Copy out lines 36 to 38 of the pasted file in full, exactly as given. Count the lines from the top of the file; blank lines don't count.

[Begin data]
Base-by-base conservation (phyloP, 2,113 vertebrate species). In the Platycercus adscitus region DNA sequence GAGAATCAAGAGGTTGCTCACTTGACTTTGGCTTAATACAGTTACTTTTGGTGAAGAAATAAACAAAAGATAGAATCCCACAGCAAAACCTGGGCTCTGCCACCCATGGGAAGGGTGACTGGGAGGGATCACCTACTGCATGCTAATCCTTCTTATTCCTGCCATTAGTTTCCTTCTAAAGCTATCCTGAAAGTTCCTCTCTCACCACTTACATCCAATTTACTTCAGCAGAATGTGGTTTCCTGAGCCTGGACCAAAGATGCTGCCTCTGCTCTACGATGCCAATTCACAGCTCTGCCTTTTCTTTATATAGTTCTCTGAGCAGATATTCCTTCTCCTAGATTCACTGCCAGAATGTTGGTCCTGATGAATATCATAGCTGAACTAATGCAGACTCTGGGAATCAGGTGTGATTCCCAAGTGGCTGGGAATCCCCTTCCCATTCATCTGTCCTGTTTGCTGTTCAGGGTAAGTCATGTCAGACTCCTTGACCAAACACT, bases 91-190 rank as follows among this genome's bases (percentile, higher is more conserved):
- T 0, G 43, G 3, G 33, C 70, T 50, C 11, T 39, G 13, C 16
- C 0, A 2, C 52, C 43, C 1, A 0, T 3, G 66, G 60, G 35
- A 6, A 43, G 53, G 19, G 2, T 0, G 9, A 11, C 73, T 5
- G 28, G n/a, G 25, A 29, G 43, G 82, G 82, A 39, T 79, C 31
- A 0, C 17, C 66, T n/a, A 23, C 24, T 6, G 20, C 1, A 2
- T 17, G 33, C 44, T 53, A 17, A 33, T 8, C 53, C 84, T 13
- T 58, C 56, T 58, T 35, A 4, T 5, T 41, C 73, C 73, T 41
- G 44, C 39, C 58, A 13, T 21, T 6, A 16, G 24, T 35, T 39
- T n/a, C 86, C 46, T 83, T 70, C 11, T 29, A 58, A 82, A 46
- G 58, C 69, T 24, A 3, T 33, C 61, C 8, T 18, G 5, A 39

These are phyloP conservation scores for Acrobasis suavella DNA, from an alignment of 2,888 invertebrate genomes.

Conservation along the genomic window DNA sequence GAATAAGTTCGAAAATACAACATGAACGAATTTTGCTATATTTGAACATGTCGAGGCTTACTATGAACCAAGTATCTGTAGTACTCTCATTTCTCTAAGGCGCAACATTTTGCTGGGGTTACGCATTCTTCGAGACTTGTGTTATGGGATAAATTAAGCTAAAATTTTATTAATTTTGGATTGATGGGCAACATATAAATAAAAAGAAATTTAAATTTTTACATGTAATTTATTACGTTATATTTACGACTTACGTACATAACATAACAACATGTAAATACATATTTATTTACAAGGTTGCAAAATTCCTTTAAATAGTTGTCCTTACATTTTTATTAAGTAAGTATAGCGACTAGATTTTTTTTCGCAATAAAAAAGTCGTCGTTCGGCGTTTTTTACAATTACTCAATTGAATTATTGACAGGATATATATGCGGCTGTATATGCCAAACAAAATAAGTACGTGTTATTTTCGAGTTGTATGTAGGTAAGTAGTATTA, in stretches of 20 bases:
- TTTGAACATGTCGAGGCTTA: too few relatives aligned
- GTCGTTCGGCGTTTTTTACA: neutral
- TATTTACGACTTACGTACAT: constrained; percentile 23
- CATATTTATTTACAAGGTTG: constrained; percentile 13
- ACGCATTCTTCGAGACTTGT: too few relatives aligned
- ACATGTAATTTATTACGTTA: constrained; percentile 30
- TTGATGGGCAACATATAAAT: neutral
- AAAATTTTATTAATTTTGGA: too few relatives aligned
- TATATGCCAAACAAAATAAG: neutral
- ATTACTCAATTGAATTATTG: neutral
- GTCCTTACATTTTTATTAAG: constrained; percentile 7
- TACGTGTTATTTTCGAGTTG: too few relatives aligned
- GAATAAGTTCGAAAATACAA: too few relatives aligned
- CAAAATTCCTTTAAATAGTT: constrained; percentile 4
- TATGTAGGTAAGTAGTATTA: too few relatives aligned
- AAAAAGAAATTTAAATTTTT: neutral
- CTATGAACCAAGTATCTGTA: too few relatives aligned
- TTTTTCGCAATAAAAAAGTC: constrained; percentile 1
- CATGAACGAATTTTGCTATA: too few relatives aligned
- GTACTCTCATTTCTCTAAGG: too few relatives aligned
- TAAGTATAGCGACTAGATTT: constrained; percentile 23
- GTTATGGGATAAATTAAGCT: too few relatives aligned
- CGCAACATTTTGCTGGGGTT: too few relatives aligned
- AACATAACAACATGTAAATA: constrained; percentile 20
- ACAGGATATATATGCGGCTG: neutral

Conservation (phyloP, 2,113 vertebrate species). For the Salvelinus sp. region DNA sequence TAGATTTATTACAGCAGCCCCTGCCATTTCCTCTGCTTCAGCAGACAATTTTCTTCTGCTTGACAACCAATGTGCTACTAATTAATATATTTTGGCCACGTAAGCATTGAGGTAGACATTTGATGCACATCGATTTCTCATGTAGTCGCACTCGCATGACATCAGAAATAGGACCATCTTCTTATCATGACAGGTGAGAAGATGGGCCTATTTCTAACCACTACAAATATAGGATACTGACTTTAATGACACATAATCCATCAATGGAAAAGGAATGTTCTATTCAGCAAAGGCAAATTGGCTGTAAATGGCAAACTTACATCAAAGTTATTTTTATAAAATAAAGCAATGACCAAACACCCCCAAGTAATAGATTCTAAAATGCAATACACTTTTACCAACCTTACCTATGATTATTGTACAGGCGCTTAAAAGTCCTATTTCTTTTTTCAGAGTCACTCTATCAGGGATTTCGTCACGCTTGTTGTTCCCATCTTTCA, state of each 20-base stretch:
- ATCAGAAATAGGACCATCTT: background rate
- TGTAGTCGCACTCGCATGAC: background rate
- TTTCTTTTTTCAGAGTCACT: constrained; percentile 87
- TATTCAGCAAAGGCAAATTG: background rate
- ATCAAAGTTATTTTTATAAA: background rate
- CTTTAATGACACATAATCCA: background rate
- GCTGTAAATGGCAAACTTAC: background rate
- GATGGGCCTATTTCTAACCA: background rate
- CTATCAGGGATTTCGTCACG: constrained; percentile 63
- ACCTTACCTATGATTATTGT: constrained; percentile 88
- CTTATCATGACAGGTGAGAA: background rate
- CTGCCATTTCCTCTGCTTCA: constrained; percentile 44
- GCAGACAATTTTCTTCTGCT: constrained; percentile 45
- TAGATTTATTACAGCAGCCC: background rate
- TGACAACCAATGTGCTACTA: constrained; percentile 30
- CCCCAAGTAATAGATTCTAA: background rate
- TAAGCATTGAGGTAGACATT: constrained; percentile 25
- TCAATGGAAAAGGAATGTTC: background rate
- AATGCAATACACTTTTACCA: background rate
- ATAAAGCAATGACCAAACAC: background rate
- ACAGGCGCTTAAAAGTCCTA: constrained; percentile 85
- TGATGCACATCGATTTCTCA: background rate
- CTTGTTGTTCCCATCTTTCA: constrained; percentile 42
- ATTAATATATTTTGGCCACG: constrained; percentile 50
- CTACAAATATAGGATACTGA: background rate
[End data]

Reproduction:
- CGCAACATTTTGCTGGGGTT: too few relatives aligned
- AACATAACAACATGTAAATA: constrained; percentile 20
- ACAGGATATATATGCGGCTG: neutral